When Snoring Is More Than a Bad Soundtrack

Roaring snores that rumble a room or violent snorts for breath during sleep could be sounds of obstructive sleep apnea. While a true diagnosis is only possible with a sleep study, if left untreated, the sleep disorder could be fatal.

Typical symptoms include shallow breathing or stoppage in breathing while asleep. Sufferers can stop breathing for periods of seconds or minutes — upward of hundreds of times a night in some cases. 

Though everyone is susceptible, overweight people are 70 percent more likely to suffer from it, says Dr. Philip Alapat, medical director, Sleep Disorders Center, Harris County Hospital District, and assistant professor, Pulmonary, Critical Care and Sleep Medicine, Baylor College of Medicine.
 
As head of the Harris County Hospital District Sleep Disorders Center, a nationally certified facility by the American Academy of Sleep Medicine, Alapat sees hundreds of overweight and obese patients suffering from the deadly sleep disorder. Annually, the center performs about 1,200 studies to evaluate patients for a variety of sleep disorders, including apnea, insomnia, restless legs syndrome, narcolepsy and chronic fatigue syndrome.

“A cardinal recommendation physicians make to overweight or obese patients suffering from obstructive sleep apnea is to lose weight. Losing weight usually reduces or eliminates some of the effects and symptoms. We see it all the time, people who lose weight see an improvement, but people who gain weight have a worsening of symptoms,” he says.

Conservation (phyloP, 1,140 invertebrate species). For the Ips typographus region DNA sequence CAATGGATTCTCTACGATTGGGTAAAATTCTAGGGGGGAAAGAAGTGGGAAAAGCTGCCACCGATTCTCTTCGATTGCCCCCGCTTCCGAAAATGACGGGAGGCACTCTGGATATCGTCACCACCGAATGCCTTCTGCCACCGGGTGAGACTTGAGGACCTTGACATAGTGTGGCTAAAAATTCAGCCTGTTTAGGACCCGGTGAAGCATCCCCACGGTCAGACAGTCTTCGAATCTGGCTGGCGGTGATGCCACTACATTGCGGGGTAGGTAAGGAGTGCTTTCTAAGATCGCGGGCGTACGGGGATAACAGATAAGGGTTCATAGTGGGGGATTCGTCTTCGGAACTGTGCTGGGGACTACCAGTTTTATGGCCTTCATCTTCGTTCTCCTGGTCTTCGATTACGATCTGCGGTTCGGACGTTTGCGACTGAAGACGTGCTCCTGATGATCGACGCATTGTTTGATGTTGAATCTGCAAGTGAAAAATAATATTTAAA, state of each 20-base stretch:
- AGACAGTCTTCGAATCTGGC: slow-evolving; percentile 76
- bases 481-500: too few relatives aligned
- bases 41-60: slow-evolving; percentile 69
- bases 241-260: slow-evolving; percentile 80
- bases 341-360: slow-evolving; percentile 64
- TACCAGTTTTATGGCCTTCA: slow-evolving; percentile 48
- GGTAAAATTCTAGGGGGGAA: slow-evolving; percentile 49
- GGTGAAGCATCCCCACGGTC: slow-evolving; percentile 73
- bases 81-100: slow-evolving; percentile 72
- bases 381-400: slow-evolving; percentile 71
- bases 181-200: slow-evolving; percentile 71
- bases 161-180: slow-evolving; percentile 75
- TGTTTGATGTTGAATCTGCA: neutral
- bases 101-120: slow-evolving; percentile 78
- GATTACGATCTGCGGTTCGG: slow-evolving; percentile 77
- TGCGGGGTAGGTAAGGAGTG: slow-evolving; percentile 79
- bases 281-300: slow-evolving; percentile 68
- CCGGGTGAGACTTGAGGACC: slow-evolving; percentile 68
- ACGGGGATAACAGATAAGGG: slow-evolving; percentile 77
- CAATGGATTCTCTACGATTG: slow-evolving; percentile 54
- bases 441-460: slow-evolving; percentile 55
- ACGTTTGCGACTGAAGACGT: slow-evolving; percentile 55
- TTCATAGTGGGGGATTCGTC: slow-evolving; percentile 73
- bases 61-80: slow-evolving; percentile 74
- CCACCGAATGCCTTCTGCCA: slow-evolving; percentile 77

Aside from a restless sleep, sufferers increase their risk for high blood pressure, diabetes, heart attacks and stroke.

Signs of obstructive sleep apnea include:
• Repeatedly tired
• Dosing off during work, driving or other activities
• Lack of concentration when performing activities
• Fatigued even after sleeping the recommended 7-8 hours a day

The sleep disorder is twice as likely among men and is more common among smokers, sufferers of chronic nasal congestion and hypertension. However, being overweight is still the biggest risk factor.

“We know that diagnosing and treating obstructive sleep apnea improves one’s ability to live longer and improves other aspects of a person’s life like managing high blood pressure and diabetes,” Alapat says.

Some treatment options for obstructive sleep apnea include lifestyle changes, corrective mouthpieces, breathing devices or surgery to open up blocked airway passages.

The Harris County Hospital District Sleep Disorders Center is jointly staffed by physicians from Baylor College of Medicine and The University of Texas Health Science Center at Houston.

For more information on sleep apnea, visit the National Heart Lung and Blood Institute.



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